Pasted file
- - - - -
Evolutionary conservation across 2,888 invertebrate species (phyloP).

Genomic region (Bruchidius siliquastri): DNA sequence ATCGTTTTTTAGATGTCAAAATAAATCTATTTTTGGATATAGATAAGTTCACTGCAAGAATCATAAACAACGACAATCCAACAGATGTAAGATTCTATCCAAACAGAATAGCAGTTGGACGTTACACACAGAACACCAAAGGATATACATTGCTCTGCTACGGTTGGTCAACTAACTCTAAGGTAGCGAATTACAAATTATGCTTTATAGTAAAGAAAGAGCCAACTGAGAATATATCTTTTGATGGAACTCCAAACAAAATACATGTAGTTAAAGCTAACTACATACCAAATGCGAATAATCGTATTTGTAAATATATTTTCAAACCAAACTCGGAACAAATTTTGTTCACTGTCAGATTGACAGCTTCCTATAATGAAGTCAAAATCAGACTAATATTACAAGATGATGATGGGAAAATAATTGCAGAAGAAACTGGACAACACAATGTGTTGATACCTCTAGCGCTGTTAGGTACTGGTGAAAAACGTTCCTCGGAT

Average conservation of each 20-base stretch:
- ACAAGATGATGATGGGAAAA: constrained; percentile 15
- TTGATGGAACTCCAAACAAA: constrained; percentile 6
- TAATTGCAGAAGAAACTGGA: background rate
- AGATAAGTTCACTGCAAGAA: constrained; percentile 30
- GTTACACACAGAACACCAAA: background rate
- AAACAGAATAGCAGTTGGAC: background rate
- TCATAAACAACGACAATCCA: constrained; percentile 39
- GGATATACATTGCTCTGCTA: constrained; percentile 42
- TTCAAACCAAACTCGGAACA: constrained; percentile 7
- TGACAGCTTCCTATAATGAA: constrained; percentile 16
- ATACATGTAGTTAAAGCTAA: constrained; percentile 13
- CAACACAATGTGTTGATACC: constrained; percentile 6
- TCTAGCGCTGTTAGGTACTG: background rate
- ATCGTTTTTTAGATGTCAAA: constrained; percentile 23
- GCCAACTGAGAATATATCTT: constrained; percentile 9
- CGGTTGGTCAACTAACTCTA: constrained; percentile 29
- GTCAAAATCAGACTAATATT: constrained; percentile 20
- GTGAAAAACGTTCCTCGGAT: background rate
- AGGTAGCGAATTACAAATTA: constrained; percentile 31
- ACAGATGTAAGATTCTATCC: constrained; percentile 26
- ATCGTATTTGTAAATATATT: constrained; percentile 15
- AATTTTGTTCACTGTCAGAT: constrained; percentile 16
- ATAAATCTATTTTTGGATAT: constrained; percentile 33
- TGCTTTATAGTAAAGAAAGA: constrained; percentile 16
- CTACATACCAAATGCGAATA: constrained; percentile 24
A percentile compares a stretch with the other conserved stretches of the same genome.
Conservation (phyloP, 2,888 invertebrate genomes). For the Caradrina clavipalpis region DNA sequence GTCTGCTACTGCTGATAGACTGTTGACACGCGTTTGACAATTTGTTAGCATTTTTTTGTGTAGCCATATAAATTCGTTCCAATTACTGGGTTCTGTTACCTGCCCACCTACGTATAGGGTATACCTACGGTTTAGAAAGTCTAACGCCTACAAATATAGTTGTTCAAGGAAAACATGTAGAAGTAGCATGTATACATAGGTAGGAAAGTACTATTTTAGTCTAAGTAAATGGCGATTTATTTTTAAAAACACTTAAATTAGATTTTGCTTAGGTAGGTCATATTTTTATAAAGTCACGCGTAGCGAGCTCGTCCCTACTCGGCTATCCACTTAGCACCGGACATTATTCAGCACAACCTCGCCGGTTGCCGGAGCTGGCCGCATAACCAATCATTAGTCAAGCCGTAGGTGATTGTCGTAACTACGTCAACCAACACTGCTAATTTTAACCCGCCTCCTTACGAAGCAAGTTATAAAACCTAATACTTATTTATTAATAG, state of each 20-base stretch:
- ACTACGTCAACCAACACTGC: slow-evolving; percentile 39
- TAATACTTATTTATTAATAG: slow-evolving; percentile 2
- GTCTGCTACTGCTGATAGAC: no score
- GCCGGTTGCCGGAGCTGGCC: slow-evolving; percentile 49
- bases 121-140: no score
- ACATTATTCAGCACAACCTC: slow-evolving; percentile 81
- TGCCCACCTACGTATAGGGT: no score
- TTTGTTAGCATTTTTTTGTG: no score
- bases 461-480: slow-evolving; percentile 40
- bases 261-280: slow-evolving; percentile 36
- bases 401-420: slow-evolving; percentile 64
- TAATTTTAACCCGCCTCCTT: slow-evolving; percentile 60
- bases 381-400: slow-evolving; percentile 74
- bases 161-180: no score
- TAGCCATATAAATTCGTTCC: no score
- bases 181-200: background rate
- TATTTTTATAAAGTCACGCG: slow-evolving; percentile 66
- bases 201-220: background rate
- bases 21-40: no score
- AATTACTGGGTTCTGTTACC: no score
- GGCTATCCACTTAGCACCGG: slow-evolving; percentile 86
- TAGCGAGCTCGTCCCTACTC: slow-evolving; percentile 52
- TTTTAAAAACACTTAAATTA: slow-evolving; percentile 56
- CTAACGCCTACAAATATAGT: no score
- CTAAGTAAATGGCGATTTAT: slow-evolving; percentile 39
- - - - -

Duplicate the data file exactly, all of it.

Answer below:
Evolutionary conservation across 2,888 invertebrate species (phyloP).

Genomic region (Bruchidius siliquastri): DNA sequence ATCGTTTTTTAGATGTCAAAATAAATCTATTTTTGGATATAGATAAGTTCACTGCAAGAATCATAAACAACGACAATCCAACAGATGTAAGATTCTATCCAAACAGAATAGCAGTTGGACGTTACACACAGAACACCAAAGGATATACATTGCTCTGCTACGGTTGGTCAACTAACTCTAAGGTAGCGAATTACAAATTATGCTTTATAGTAAAGAAAGAGCCAACTGAGAATATATCTTTTGATGGAACTCCAAACAAAATACATGTAGTTAAAGCTAACTACATACCAAATGCGAATAATCGTATTTGTAAATATATTTTCAAACCAAACTCGGAACAAATTTTGTTCACTGTCAGATTGACAGCTTCCTATAATGAAGTCAAAATCAGACTAATATTACAAGATGATGATGGGAAAATAATTGCAGAAGAAACTGGACAACACAATGTGTTGATACCTCTAGCGCTGTTAGGTACTGGTGAAAAACGTTCCTCGGAT

Average conservation of each 20-base stretch:
- ACAAGATGATGATGGGAAAA: constrained; percentile 15
- TTGATGGAACTCCAAACAAA: constrained; percentile 6
- TAATTGCAGAAGAAACTGGA: background rate
- AGATAAGTTCACTGCAAGAA: constrained; percentile 30
- GTTACACACAGAACACCAAA: background rate
- AAACAGAATAGCAGTTGGAC: background rate
- TCATAAACAACGACAATCCA: constrained; percentile 39
- GGATATACATTGCTCTGCTA: constrained; percentile 42
- TTCAAACCAAACTCGGAACA: constrained; percentile 7
- TGACAGCTTCCTATAATGAA: constrained; percentile 16
- ATACATGTAGTTAAAGCTAA: constrained; percentile 13
- CAACACAATGTGTTGATACC: constrained; percentile 6
- TCTAGCGCTGTTAGGTACTG: background rate
- ATCGTTTTTTAGATGTCAAA: constrained; percentile 23
- GCCAACTGAGAATATATCTT: constrained; percentile 9
- CGGTTGGTCAACTAACTCTA: constrained; percentile 29
- GTCAAAATCAGACTAATATT: constrained; percentile 20
- GTGAAAAACGTTCCTCGGAT: background rate
- AGGTAGCGAATTACAAATTA: constrained; percentile 31
- ACAGATGTAAGATTCTATCC: constrained; percentile 26
- ATCGTATTTGTAAATATATT: constrained; percentile 15
- AATTTTGTTCACTGTCAGAT: constrained; percentile 16
- ATAAATCTATTTTTGGATAT: constrained; percentile 33
- TGCTTTATAGTAAAGAAAGA: constrained; percentile 16
- CTACATACCAAATGCGAATA: constrained; percentile 24
A percentile compares a stretch with the other conserved stretches of the same genome.
Conservation (phyloP, 2,888 invertebrate genomes). For the Caradrina clavipalpis region DNA sequence GTCTGCTACTGCTGATAGACTGTTGACACGCGTTTGACAATTTGTTAGCATTTTTTTGTGTAGCCATATAAATTCGTTCCAATTACTGGGTTCTGTTACCTGCCCACCTACGTATAGGGTATACCTACGGTTTAGAAAGTCTAACGCCTACAAATATAGTTGTTCAAGGAAAACATGTAGAAGTAGCATGTATACATAGGTAGGAAAGTACTATTTTAGTCTAAGTAAATGGCGATTTATTTTTAAAAACACTTAAATTAGATTTTGCTTAGGTAGGTCATATTTTTATAAAGTCACGCGTAGCGAGCTCGTCCCTACTCGGCTATCCACTTAGCACCGGACATTATTCAGCACAACCTCGCCGGTTGCCGGAGCTGGCCGCATAACCAATCATTAGTCAAGCCGTAGGTGATTGTCGTAACTACGTCAACCAACACTGCTAATTTTAACCCGCCTCCTTACGAAGCAAGTTATAAAACCTAATACTTATTTATTAATAG, state of each 20-base stretch:
- ACTACGTCAACCAACACTGC: slow-evolving; percentile 39
- TAATACTTATTTATTAATAG: slow-evolving; percentile 2
- GTCTGCTACTGCTGATAGAC: no score
- GCCGGTTGCCGGAGCTGGCC: slow-evolving; percentile 49
- bases 121-140: no score
- ACATTATTCAGCACAACCTC: slow-evolving; percentile 81
- TGCCCACCTACGTATAGGGT: no score
- TTTGTTAGCATTTTTTTGTG: no score
- bases 461-480: slow-evolving; percentile 40
- bases 261-280: slow-evolving; percentile 36
- bases 401-420: slow-evolving; percentile 64
- TAATTTTAACCCGCCTCCTT: slow-evolving; percentile 60
- bases 381-400: slow-evolving; percentile 74
- bases 161-180: no score
- TAGCCATATAAATTCGTTCC: no score
- bases 181-200: background rate
- TATTTTTATAAAGTCACGCG: slow-evolving; percentile 66
- bases 201-220: background rate
- bases 21-40: no score
- AATTACTGGGTTCTGTTACC: no score
- GGCTATCCACTTAGCACCGG: slow-evolving; percentile 86
- TAGCGAGCTCGTCCCTACTC: slow-evolving; percentile 52
- TTTTAAAAACACTTAAATTA: slow-evolving; percentile 56
- CTAACGCCTACAAATATAGT: no score
- CTAAGTAAATGGCGATTTAT: slow-evolving; percentile 39